La triple crisis del mundo árabe

LONDRES – La necesidad y la desigualdad económicas, tanto como la represión política, incitaron las revoluciones egipcia y tunecina. Por supuesto, es de esperar que los nuevos gobiernos en estos países, y otros líderes árabes, se ocupen mejor de las motivos de queja de sus pueblos. Pero un simple cambio de gobierno no hará que los problemas económicos de estos países desaparezcan. De hecho, los efectos convergentes del crecimiento demográfico, el cambio climático y el agotamiento energético están preparando el terreno para una triple crisis inminente.

La región representa el 6,3% de la población del mundo, pero sólo el 1,4% de su agua dulce renovable. Doce de los 15 países con mayor escasez de agua del mundo –Argelia, Libia, Túnez, Jordania, Qatar, Arabia Saudita, Yemen, Omán, los Emiratos Árabes Unidos, Kuwait, Bahrain, Israel y Palestina- están en la región y, en ocho, el agua dulce disponible apenas llega anualmente a menos de 250 metros cúbicos por persona. Tres cuartas partes del agua dulce disponible de la región está en sólo cuatro países: Irán, Irak, Siria y Turquía.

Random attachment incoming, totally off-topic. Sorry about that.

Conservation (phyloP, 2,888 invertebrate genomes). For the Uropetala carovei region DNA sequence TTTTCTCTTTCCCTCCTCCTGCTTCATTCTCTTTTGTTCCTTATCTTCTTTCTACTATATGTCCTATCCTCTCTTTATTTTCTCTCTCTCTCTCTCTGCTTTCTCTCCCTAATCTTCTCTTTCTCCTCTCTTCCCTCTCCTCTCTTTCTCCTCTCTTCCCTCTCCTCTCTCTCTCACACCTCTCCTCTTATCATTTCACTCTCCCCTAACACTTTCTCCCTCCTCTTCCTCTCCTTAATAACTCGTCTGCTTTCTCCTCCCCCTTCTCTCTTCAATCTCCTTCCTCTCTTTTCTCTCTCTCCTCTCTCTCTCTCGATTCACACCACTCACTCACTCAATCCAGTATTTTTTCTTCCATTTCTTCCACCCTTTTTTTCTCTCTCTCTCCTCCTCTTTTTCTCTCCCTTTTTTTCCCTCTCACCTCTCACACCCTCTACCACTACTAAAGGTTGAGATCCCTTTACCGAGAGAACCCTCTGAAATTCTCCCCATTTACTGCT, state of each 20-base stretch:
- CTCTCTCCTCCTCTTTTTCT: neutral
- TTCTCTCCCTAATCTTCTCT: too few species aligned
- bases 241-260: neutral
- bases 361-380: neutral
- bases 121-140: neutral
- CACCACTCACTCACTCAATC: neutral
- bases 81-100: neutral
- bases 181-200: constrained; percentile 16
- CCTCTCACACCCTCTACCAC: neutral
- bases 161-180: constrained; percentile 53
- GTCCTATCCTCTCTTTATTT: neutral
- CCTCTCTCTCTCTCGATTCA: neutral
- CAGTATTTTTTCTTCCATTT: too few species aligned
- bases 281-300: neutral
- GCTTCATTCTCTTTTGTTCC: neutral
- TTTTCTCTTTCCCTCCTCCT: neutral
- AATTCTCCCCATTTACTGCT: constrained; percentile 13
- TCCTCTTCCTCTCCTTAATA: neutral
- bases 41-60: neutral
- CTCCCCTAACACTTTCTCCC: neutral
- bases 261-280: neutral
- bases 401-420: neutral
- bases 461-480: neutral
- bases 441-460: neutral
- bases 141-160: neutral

El consumo de agua en la región está vinculado de manera abrumadora a la agricultura industrial. Desde 1965 hasta 1997, el crecimiento de la población árabe impulsó la demanda de desarrollo agrícola, lo que condujo a una duplicación de la tierra bajo irrigación. Todo está dado para que la expansión demográfica en esos países empeore dramáticamente su difícil situación.

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